Beginning Next Week: InsideCounsel will become part of Corporate Counsel. Bringing these two industry-leading websites together will now give you comprehensive coverage of the full spectrum of issues affecting today's General Counsel at companies of all sizes. You will continue to receive expert analysis on key issues including corporate litigation, labor developments, tech initiatives and intellectual property, as well as Women, Influence & Power in Law (WIPL) professional development content. Plus we'll be serving all ALM legal publications from one interconnected platform, powered by, giving you easy access to additional relevant content from other InsideCounsel sister publications.

To prevent a disruption in service, you will be automatically redirected to the new site next week. Thank you for being a valued InsideCounsel reader!


LabMD claims FTC action has crippled its operations

Claims that proposed overhauls have caused it to shut down almost entirely

While there is no clear regulatory body policing the cybersecurity standards of United States businesses, the Federal Trade Commission (FTC) has taken up enforcement responsibility on more than one occasion. This may seem like a win for consumers, but it’s not such great news for businesses.

Increasingly, companies that become the focus of FTC probes argue that the Commission doesn’t have the right to police them, as there are no official rules or guidelines on how to achieve compliance. In 2010 the FTC accused LabMD of leaking information on some 9,000 individuals; some of that data found its way to file sharing websites. The Commission slapped security overhaul requirements on LabMD and asked that the company reach out to previous customers about the possibility that their sensitive medical documents had been compromised. But LabMD has said that it was in compliance with data protection laws like the Health Information Privacy and Portability Act, and that the requirements set by the FTC were draconian. While LabMD has had suits pending for some months, the revelations about the economic impact of FTC actions are only coming to light now.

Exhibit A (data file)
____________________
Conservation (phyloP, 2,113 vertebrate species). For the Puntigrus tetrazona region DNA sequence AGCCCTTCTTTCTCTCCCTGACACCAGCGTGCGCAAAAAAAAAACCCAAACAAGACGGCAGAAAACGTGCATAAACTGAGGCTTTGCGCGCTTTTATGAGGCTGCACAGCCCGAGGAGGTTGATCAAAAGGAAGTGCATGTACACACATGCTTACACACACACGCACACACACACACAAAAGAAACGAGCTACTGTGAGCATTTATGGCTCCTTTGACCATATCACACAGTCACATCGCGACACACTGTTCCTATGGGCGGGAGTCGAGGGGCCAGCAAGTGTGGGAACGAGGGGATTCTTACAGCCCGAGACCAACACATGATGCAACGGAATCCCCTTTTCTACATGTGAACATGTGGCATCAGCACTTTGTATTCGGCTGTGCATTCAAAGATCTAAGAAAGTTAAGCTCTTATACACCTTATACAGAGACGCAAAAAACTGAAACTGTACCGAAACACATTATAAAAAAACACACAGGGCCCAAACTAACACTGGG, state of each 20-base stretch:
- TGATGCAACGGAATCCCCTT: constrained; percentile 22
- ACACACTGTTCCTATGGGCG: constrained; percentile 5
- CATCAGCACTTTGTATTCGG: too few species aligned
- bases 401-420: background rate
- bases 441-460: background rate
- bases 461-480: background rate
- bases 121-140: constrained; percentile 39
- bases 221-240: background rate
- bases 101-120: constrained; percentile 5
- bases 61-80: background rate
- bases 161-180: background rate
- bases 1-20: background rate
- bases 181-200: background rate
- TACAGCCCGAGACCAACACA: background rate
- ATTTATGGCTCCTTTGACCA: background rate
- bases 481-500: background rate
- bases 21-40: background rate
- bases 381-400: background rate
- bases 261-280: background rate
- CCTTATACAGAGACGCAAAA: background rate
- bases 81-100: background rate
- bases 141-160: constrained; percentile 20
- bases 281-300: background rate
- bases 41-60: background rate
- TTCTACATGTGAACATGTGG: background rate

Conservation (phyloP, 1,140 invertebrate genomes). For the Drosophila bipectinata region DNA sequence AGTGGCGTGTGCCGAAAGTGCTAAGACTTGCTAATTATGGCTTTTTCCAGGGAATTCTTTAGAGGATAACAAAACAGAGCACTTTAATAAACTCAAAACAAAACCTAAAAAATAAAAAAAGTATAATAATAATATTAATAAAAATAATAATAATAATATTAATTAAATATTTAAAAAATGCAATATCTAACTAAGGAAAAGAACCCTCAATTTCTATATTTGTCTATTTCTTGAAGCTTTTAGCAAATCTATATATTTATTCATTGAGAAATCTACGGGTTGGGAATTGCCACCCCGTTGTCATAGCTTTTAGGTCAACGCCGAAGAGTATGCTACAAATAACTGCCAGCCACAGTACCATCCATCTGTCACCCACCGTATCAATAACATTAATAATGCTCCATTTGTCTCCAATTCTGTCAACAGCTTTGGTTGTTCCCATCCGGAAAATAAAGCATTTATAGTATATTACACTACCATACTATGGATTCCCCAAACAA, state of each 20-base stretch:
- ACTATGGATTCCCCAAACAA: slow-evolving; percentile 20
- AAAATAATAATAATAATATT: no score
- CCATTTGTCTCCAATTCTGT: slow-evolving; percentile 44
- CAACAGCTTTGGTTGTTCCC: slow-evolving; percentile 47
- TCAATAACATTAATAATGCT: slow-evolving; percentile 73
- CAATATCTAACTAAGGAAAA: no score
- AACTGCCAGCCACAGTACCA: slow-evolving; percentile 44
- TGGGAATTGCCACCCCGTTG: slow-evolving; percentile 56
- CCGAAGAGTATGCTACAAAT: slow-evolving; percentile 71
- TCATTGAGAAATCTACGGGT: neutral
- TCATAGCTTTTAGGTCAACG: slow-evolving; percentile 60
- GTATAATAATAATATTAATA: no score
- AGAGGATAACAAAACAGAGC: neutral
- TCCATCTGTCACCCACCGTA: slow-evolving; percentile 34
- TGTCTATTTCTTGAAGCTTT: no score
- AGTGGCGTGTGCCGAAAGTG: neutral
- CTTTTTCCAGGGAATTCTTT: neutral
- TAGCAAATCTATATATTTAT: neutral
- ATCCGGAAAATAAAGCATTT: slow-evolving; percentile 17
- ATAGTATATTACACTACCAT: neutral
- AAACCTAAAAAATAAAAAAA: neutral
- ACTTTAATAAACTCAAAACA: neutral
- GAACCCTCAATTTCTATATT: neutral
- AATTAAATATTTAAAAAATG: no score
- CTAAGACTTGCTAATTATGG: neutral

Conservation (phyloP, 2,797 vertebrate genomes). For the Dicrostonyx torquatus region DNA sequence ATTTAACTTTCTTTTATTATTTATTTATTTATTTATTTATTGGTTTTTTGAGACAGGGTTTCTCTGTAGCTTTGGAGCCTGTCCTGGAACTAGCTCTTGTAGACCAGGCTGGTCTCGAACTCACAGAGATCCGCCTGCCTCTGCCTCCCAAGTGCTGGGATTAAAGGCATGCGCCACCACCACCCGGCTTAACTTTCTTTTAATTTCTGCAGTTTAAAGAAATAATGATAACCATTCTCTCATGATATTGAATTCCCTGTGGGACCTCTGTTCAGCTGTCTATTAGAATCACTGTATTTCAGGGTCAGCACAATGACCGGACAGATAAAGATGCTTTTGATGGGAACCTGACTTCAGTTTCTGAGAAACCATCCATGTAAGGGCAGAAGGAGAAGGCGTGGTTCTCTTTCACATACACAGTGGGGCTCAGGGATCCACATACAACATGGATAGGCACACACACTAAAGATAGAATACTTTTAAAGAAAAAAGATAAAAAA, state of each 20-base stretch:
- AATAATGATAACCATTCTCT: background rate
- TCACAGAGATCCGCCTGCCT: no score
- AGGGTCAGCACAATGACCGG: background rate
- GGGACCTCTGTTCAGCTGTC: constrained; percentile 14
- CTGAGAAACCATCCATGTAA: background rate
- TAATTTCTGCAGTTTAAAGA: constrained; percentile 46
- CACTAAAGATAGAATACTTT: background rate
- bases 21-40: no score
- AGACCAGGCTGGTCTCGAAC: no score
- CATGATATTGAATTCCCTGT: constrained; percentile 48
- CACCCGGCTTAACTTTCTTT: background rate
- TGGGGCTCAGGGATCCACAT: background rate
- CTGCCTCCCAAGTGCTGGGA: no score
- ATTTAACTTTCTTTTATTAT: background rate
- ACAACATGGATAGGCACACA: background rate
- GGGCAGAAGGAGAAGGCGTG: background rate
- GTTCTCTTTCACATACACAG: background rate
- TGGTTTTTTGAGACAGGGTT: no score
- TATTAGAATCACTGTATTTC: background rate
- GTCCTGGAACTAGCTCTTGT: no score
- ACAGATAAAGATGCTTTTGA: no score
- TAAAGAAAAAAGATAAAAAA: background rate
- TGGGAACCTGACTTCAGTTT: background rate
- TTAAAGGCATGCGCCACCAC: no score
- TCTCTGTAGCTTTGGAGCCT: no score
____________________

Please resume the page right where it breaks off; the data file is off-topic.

“This action is in large part due to the conduct of the Federal Trade Commission,” President and Chief Executive Michael J. Daugherty wrote in the letter. “The FTC has subjected LabMD to years of debilitating investigation and litigation regarding alleged patient-information data-security vulnerability.”

In December LabMD filed a protective order against the FTC and in November the nonprofit group Cause of Action, filed another suit on behalf of LabMD. Cause of Action said in a press release “Complying with the FTC’s demands has cost LabMD hundreds of thousands of dollars as well as thousands of hours of management and employee time.”   The complaint seeks to halt the requirements imposed on LabMD.


For more on cybersecurity check out these stories:

FTC pushes to become regulating body of cybersecurity

LabMD latest to challenge FTC’s cybersecurity regulation authority

Hotel chain says FTC has no right to police its data security methods

Executive Editor

author image

Chris DiMarco

Chris DiMarco, Executive Editor of InsideCounsel magazine, has a background in multimedia production with previous involvement in projects in which he developed and created content...

Bio and more articles

Join the Conversation

Advertisement. Closing in 15 seconds.